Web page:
Fernanda B. Viégas and Martin Wattenberg, founders of Many Eyes, have created one of the coolest maps I’ve ever seen — it looks like a living Vincent van Gogh masterpiece. (Makes me think van Gogh was able to see the wind.)
You can see a still of the map above, but you have to check out the (nearly) live wind map to get the full effect.
Martin and Fernanda work for Google, and the wind visualization map works best in Google Chrome (which you should be using anyway!). However, the creators note that the map is just a personal art project and not associated with any companies. More from Viégas and Wattenberg:
Surface wind data comes from the National Digital Forecast Database. These are near-term forecasts, updated once per hour. So what you’re seeing is close to live data. (See the NDFD site for precise details; our timestamp shows time of download.) And for those of you chasing top wind speed, note that maximum speed may occur over lakes or just offshore.
An invisible, ancient source of energy surrounds us—energy that powered the first explorations of the world, and that may be a key to the future.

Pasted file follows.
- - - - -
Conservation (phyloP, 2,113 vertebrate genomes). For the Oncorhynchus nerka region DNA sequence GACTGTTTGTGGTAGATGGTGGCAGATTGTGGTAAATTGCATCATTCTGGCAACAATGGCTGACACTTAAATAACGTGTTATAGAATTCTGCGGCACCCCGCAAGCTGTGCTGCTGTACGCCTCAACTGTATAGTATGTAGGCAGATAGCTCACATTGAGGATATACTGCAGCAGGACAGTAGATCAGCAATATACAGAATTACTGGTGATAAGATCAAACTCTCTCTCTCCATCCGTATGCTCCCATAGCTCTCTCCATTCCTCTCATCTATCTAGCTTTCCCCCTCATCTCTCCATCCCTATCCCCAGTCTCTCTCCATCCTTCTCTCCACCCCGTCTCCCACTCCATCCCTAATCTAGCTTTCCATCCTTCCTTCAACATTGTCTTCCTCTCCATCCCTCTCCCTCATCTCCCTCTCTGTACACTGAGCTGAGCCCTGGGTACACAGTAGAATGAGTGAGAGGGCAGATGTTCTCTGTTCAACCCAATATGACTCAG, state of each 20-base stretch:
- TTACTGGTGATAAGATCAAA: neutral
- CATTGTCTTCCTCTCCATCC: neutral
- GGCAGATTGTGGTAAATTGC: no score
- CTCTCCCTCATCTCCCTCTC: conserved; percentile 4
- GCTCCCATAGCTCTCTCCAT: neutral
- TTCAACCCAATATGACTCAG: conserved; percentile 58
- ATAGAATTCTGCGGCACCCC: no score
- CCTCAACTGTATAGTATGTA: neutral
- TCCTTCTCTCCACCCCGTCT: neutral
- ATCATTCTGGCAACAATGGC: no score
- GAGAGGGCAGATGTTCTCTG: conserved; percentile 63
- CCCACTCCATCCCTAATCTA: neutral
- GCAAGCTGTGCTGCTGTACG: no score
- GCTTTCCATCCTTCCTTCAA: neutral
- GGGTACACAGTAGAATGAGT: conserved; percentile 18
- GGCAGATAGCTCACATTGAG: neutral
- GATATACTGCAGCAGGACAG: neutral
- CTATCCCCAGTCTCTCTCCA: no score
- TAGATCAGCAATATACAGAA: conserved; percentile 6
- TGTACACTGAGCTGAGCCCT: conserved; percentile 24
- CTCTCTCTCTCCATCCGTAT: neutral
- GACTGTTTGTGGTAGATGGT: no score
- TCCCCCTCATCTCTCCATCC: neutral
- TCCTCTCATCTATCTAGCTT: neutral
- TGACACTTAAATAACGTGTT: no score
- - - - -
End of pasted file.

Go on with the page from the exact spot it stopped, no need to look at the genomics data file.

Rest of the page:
This map shows you the delicate tracery of wind flowing over the US….
We’d be interested in displaying data for other areas; if you know of a source of detailed live wind data for other regions, or the entire globe, please let us know.
For more wind maps and information, check out our wind power page.
I'm the director of CleanTechnica, the most popular clean energy website in the world, and Planetsave, a leading green and science news site. I've been covering green news of various sorts since 2008, and I've been especially focused on solar energy, electric vehicles, bicycling, and wind energy for the past few years. You can also find my work on Scientific American, Reuters, Think Progress, GE's ecomagination site, several sites in the Important Media network, & many other places. To connect on your favorite social network, go to: zacharyshahan.com